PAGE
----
Album Review: Bleed From Within – Fracture

Glaswegian metalcore mainstays Bleed From Within embrace the power of positivity on searing sixth LP, Fracture

Album Review: Bleed From Within – Fracture
Sam Law

As edgy and uncompromising as the city that spawned them, Glasgow quintet Bleed From Within have always had a grit and aggression that promised greatness. Simmering away for over a decade now, however, in a seemingly endless series of support slots for metalcore’s big guns, it had become easy to wonder whether their time might’ve been and passed. Any sense of stagnation is blown away by smashing sixth album Fracture, though, as it promises – fittingly – to deliver the break they’ve been waiting for.

Key to that has been the band’s desire to recalibrate and take control of their destiny. Eschewing darkness and negativity to reach for a more affirmative power and light on the horizon, there’s a renewed sense of urgency and purpose across these ten tracks that invokes traditional two-stepping hardcore and stagediving thrash euphoria almost as often as the circle pitting grind of their contemporaries. "The doubt and fear that consumed us for years have been replaced with an insatiable hunger to grow as people," reads a mission statement accompanying the release. "We've noticed this shift in energy and channelled it into our music. As a result, our new album is the strongest and most uplifting we have ever written."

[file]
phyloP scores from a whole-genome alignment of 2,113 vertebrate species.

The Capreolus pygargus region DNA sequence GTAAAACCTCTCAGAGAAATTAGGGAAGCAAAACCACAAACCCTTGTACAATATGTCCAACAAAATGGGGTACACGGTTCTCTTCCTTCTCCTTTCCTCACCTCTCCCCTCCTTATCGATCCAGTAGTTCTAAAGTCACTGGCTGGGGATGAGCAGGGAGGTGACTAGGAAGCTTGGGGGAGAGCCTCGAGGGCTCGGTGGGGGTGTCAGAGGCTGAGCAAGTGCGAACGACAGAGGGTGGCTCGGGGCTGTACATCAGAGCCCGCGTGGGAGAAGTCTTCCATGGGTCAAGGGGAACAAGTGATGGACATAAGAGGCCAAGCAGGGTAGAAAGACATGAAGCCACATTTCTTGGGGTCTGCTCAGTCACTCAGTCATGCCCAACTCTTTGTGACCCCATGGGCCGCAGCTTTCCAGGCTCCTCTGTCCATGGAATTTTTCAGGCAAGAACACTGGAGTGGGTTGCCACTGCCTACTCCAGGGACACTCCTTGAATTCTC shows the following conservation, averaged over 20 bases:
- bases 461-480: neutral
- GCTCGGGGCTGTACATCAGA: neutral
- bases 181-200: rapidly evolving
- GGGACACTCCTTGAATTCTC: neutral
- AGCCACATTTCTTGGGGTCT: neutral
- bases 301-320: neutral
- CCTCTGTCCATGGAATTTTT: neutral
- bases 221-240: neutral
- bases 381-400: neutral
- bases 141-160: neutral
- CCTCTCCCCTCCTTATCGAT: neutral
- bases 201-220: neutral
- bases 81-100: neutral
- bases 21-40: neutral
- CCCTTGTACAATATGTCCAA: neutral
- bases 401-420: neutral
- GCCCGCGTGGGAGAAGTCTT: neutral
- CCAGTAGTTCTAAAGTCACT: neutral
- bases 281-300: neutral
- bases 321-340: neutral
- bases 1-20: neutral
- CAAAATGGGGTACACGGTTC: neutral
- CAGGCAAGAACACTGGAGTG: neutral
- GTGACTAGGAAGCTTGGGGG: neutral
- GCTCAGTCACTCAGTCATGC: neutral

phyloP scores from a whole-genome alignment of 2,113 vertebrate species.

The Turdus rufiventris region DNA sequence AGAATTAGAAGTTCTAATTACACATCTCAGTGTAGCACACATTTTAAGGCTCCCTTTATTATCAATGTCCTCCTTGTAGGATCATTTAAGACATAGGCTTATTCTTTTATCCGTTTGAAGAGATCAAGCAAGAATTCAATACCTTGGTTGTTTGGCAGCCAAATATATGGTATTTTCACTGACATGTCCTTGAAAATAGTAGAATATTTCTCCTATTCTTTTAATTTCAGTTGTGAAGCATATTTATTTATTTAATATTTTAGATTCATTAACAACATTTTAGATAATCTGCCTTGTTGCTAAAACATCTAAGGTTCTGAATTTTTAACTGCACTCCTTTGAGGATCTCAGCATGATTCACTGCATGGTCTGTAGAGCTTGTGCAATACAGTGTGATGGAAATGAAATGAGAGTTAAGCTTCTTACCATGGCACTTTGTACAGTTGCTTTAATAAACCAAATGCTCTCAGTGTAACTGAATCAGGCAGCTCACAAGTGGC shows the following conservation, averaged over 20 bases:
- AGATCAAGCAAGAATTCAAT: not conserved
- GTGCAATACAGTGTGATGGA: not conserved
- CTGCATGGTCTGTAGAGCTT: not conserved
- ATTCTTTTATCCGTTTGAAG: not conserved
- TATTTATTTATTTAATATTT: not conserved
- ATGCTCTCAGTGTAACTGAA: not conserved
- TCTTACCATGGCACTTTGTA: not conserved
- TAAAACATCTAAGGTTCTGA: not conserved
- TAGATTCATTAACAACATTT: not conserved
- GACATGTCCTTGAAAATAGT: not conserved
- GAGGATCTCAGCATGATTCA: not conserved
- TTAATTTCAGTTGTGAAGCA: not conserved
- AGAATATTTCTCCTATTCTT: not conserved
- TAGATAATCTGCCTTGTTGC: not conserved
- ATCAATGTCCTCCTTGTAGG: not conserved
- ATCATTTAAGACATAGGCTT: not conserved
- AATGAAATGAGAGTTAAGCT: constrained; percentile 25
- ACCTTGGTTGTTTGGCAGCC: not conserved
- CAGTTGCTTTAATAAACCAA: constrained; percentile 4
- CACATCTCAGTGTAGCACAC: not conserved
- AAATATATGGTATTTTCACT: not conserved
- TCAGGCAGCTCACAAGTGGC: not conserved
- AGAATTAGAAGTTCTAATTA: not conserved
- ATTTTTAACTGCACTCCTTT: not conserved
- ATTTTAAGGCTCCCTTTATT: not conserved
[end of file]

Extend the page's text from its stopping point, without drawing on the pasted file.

That’s not to say there’s anything soft-edged here. Right out of the gate, The End Of All We Know (a pivotal jumping off point for both band and listener) guarantees this ascendancy will be powered by violent upheaval. Having watched and learned for every second of those long stretches on the road, they deliver tangles of technically-oriented riffage that would do Lamb Of God proud, enough munch for Cancer Bats to have their fill, and the sort of airily uplifting gang-vocal chorus that While She Sleeps have made their stock in trade. ‘I spent years on the ground looking up at the world for mercy,’ roars vocalist Scott Kennedy at one point, hammering home their rehabilitation. ‘I shed my skin!’

From there we spiral of down a path of power and invention, the sheer bludgeon of tracks like Pathfinder and Into Nothing displaying much of the same blunt force as 2018’s Era, before Fall Away cranks up the pace and dynamism. The title track delivers a feast of high production (the album’s understated synths deployed tastefully), melodic understanding and epic scale that calls to mind recent Architects releases, while the rich six-strings and fist-pumping snarl of Night Crossing pack the same stadium-seeking intent as recent Parkway Drive.

It’s in the final three songs that the record really signposts a route forward, as the tellingly-titled duo of Ascend and Utopia supercharge BFW’s signature machine-tooled attack before A Depth That No One Dares deafeningly drops curtain. An atmospheric masterclass with real defiance as it dabbles in the old darkness, there could hardly be a clearer parting statement from a band whose heavyweight potential is flourishing once again.

Verdict: 4/5

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